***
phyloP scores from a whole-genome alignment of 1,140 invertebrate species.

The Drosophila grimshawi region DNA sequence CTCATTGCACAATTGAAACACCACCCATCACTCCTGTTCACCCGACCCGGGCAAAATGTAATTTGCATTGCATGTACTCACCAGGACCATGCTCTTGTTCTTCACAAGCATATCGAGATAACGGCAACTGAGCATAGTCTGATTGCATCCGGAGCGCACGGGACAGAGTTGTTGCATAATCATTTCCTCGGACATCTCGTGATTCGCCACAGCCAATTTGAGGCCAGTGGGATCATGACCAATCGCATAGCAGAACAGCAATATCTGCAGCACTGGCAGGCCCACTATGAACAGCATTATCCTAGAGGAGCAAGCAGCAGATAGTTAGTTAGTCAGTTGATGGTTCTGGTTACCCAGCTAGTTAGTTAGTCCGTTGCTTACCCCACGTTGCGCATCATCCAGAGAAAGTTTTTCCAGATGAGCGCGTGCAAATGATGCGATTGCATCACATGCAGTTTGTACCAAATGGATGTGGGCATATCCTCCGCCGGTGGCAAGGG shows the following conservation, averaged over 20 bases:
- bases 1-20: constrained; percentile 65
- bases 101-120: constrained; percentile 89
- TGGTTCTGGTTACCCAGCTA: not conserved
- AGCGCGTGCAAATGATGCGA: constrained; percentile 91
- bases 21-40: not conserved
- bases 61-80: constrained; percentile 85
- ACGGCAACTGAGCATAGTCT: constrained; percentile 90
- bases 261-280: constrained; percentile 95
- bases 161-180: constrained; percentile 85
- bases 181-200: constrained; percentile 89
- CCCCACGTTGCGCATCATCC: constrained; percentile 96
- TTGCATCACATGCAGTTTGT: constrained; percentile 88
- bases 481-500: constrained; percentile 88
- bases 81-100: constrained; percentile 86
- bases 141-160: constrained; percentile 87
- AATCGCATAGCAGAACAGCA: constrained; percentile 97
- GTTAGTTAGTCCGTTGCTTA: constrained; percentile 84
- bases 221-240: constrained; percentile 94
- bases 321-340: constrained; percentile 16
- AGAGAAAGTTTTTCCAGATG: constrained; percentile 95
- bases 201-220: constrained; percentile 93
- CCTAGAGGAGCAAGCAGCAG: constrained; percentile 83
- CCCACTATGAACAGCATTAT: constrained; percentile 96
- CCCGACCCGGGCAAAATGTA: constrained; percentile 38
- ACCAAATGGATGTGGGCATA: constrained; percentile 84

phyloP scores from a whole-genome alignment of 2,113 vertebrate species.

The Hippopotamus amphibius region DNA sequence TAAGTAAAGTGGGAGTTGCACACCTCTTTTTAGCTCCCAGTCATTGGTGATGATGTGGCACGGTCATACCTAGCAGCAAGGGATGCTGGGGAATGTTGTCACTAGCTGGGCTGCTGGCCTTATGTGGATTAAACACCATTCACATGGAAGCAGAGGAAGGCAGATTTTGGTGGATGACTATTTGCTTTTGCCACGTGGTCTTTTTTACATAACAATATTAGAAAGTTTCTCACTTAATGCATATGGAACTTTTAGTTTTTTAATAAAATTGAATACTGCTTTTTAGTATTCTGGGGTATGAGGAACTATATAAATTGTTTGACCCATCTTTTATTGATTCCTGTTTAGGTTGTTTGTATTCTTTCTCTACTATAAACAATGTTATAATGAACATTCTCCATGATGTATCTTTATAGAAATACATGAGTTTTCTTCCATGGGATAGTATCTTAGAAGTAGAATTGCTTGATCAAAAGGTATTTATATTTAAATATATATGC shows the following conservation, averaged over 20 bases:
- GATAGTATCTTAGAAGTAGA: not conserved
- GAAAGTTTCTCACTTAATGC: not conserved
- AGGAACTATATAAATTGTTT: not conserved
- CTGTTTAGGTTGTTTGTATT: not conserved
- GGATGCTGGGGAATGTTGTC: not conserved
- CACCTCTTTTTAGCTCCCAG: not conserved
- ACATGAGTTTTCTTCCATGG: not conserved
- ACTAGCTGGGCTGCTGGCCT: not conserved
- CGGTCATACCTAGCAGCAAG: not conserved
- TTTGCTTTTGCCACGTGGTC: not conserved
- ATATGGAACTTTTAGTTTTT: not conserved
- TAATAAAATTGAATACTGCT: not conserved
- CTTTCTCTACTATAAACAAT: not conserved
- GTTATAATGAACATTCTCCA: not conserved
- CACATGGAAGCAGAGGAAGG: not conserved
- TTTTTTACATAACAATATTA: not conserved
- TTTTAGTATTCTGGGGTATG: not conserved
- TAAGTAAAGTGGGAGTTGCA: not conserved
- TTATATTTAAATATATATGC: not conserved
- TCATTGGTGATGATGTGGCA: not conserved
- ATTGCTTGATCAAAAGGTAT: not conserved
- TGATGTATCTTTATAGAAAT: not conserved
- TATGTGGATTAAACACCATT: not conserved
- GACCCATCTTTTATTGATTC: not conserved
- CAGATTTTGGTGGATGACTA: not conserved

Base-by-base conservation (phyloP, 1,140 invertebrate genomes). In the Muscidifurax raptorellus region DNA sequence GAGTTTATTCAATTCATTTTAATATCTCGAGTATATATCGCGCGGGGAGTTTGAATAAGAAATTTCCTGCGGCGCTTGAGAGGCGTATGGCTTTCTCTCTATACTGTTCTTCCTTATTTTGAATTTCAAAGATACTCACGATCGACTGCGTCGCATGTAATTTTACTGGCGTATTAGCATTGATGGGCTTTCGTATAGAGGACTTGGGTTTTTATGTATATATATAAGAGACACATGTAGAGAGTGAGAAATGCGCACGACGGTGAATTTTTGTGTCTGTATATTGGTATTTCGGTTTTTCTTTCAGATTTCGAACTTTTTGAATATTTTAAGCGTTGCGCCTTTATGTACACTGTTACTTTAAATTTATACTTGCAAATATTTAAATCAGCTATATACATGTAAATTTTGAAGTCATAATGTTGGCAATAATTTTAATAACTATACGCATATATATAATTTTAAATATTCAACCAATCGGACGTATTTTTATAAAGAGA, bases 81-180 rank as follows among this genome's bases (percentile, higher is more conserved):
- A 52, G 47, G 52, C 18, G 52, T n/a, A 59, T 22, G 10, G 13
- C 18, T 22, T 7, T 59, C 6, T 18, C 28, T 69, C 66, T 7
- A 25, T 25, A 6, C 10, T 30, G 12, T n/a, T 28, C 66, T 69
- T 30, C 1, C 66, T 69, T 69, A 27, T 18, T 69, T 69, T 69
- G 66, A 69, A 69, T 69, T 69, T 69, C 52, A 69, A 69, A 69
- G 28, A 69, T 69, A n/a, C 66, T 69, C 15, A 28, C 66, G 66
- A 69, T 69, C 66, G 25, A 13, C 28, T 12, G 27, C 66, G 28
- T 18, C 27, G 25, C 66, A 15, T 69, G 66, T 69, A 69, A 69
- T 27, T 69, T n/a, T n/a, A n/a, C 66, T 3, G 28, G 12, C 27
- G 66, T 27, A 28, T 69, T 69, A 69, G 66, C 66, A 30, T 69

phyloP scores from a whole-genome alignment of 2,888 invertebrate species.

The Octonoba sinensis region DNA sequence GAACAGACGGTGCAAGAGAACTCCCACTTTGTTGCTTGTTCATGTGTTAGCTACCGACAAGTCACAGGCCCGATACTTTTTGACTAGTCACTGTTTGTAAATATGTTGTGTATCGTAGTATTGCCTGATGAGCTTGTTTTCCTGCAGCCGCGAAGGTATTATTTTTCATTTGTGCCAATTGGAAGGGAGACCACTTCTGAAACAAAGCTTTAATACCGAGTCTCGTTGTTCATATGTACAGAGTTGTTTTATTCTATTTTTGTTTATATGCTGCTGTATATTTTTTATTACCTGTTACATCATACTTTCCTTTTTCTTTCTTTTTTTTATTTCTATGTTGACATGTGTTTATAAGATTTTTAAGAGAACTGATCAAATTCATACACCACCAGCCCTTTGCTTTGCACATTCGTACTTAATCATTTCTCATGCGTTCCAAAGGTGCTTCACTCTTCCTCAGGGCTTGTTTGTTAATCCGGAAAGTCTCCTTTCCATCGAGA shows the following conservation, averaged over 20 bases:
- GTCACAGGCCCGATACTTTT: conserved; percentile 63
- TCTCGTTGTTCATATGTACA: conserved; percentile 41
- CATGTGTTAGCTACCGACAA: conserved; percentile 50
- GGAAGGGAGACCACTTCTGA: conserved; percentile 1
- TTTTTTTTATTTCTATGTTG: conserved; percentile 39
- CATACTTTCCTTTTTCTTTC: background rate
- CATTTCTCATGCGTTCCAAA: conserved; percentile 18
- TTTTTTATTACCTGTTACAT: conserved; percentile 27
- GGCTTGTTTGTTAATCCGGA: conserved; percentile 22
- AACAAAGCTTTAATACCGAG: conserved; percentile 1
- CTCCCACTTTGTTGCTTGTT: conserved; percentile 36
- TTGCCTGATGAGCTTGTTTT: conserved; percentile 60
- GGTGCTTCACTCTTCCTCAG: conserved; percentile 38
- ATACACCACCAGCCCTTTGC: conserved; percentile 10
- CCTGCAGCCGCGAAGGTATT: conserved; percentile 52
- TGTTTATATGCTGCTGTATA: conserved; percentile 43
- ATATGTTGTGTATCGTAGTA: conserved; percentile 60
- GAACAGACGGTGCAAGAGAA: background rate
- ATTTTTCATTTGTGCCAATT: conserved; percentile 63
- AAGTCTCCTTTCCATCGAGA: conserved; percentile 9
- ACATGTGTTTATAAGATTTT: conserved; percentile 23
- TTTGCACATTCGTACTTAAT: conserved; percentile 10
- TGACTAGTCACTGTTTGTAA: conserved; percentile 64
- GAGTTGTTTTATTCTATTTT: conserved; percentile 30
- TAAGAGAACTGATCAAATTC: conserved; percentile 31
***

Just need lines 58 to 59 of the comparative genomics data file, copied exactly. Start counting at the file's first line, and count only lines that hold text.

- A 25, T 25, A 6, C 10, T 30, G 12, T n/a, T 28, C 66, T 69
- T 30, C 1, C 66, T 69, T 69, A 27, T 18, T 69, T 69, T 69